Saturday, August 11, 2007

My art museum

I walked through the galleries of my local fine arts museum yesterday. I looked at Chinese pots dating back 8,ooo years and British watercolors only a century old. I gazed upon glossy silver and coins from the Byzantine Empire.

And I thought about how everything in the place was so stripped of context, trapped in those sterile glass boxes with only little placards to explain what it was.

In my art museum, it would be different. If I were going to display Medieval English stained glass from a church, you would walk into a darkened room with worn brick beneath your feet and the smell of incense in the air. The glass would be upon the wall with sunlight or at least faux sunlight shining through it. And you would sit upon a wooden pew with period church music softly playing, and thus experience it the way the artist intended.

If I were going to display Russian items, I would turn the thermostat in the room down until it was almost frigid. And you would walk a few steps through some artificial snow to get to the exhibit and you'd hear murmurs of authentic Russian conversation and maybe have to pay with a ruble to get inside.

If I were going to display ancient pots excavated from a Chinese burial chamber, I would recreate the very ambience of that chamber, as if my visitors were the archaeologists who discovered it.

9 comments:

morinn said...

i know the feeling! it's just pointless to show pieces of different countries dating back to different time periods without putting them in their original context!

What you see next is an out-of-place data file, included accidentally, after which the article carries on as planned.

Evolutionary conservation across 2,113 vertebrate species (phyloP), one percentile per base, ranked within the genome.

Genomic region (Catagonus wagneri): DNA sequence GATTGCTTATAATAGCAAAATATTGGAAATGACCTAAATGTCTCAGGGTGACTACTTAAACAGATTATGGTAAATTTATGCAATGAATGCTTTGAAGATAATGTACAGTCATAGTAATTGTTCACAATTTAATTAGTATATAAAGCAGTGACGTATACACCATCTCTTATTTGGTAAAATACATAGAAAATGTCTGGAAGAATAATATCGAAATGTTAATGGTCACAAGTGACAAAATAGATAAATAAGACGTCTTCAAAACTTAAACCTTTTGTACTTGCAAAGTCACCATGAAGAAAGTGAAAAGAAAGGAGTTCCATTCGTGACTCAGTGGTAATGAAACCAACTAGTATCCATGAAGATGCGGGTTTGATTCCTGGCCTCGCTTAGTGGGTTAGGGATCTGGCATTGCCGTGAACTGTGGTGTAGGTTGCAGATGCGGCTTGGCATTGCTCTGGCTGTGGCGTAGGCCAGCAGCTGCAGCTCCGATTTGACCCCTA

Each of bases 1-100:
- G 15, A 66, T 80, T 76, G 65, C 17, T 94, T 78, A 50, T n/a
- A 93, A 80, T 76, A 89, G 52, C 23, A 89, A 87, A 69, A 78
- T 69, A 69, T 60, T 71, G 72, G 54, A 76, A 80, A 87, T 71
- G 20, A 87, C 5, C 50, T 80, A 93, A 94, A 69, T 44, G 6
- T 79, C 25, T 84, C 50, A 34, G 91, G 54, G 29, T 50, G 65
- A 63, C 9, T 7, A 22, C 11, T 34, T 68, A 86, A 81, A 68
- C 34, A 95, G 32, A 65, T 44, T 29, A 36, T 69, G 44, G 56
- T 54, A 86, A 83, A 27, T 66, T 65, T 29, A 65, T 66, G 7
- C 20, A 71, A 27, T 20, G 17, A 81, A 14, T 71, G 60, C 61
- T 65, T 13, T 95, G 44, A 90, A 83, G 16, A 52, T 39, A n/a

it kills the purpose of the object!

Open Grove Claudia said...

How fun your museum would be!! Of course, there's all those pesky concerns about safety - still.... I'd go!

eastcoastdweller said...

Morinn and Claudia:

Thank You both for Your comments. I said I wasn't going to add any more links but I'm a hopeless blog addict, at least for good ones, so ... may I? Both of You wonderful Ladies?

Claudia, every good teacher knows that adding fun helps the learning process. A fun museum might not only boost attendance numbers but also help improve my country's dismal relationship with history.

-Jeane Michelle Culp said...

Thank you eastcoastdweller for this post! I needed a nice mental mini-vacation today and I found such at your Art museum.

...Kat said...

Wonderful concept, your museum.

Until then we all will have to rely on our imaginations and own personal context to get as much as we can from the experience

Molly said...

I think you've nailed the reason museums are often thought of as boring....I especially like the idea of turning the temps way down for the Russian exhibit. Tough to get a real feel for what you're viewing concerning Siberia, for instance, if you're not shivering....

eastcoastdweller said...

Jeane: Glad I could send You on a no-cost vacation. And You didn't even lose Your luggage!

Kat: Yep, will have to do more research before I go next time. Try to get myself into the mood.

Molly: Maybe visitors could sip a little borscht soup and nibble rye bread before entering the gallery. Maybe authentic nature sounds from the region could play quietly in the background, and bells toll as if from a nearby Orthodox church.

Lizza said...

What a terrific idea. It would be like a time machine into the past or a portal to today's other countries. A visit to your museum would surely be an experience to remember.

eastcoastdweller said...

Lizza: Thank You for Your visit to my blog.

Al of You sweet commenters get free passes to my museum on opening day.